I know this is a strange title…why would I be searching for emptiness?
The emptiness that I have been seeking is not a sense of lacking or hollowness or even meaninglessness. The emptiness I have sought has been a state of mind that is void of thought. A blank slate if you will, a neutral zone of peace and calmness.
Technology and its deliverable instant gratification and multi tasking has turned my mind into ADD on steroids. I liken it to the old video game: Pong. Well my mind is like Pong at warp speed. Thoughts fly in and out, bounce around, perform street break dancing moves worthy of a music video. If I don’t write a thought down, it disappears into the galaxy of The Magical Mystery Tour.
The other side of the constant brain stimulation is the subsequent anxiety. Multi tasking inherently causes things to slip through the cracks, or not be completed with the care and focus needed. Then the low level anxiety creeps in….like a long dark shadow. For me the anxiety manifests in my gut first, then manages to wiggle into my cerebral cortex where it plays Bowling for Fear with my happy thoughts, and finally settles in and requests room service.
I started Transcendental Meditation in the early 1980’s based on the teachings of Maharishi Mahesh Yogi. In all the years I have meditated I have never achieved emptiness, and in fact, did not know that was what I was looking for. Meditation has been for me a quieting of the mind, but not an emptying of the mind.
At first the concept seemed very strange to me…emptiness? Sounded like a void, a dark place, a lonely place, a scary place. Gradually I began to see that emptiness was in fact a neutral place, and the utter control of thought.
I had no expectations that I would find emptiness; it seemed to me like one of those “great possibilities”; after all I had been meditating for some 30 years and emptiness had never shown up.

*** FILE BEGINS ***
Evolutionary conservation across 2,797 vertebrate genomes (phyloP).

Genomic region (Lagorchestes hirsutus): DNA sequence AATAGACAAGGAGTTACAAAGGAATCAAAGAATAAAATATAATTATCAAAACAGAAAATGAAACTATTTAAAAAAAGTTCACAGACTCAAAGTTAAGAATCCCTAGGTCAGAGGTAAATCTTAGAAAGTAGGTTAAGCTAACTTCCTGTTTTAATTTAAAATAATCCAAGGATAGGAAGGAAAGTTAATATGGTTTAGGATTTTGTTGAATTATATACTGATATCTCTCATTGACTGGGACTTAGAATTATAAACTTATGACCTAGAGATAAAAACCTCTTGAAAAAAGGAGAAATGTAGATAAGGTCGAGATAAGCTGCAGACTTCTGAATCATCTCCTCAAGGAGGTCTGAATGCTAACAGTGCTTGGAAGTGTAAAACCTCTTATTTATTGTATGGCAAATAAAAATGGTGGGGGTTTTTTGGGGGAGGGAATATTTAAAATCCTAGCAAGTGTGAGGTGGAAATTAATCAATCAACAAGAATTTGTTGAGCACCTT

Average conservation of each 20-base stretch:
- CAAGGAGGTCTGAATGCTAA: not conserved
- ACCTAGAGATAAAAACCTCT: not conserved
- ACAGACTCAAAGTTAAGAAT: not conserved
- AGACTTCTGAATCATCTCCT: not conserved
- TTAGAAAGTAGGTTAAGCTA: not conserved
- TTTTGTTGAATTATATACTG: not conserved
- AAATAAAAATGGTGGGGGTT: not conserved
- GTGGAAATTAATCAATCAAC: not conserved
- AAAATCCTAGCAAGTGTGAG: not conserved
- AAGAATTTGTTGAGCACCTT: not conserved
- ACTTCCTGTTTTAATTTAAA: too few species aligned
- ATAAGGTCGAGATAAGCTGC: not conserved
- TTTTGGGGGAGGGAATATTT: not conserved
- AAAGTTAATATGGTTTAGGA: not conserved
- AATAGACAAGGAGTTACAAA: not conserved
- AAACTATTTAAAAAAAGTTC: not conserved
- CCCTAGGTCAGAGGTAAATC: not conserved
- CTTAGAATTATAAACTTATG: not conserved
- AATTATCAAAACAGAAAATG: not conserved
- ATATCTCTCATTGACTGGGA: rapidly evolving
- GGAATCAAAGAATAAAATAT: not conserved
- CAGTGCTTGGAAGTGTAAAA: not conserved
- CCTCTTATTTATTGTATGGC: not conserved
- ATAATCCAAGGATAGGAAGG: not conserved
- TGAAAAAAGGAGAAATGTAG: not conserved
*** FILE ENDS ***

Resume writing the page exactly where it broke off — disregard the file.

Over the holidays I went to a Spa/Retreat in the high desert outside of Tucson. First rule of the Retreat: no cell phones, except in our rooms. It was a completely liberating experience to walk around and not wonder where my cell phone was; or to hear the constant pinging of texts and emails coming in.
I devoted my time to walking in the desert by myself with my camera and my journal, listening to the cactus wrens and breathing the sand and the stones. Then one day the remarkable happened: my mind was empty.
I was sitting on the bank of an arroyo when I realized my mind had found emptiness. In fact the only thought in my mind was emptiness. No other thoughts were coming in, no ping pong thoughts about what I had to do next week, what I had to do for Biostar, what I needed to pack to go to Florida, who I needed to call, who I needed to email, who I needed to text, what I was going to have for dinner, the square root of 307 (my room number).
And in this emptiness there was no anxiety, no fear, no worries.
Perhaps finding emptiness was as simple as disconnecting from technology and finding a quiet place. One thing is for sure: now that I’ve found it, I will endeavor to tune out technology once in a while, find a quiet place in the natural world, and find the calm neutral place of emptiness.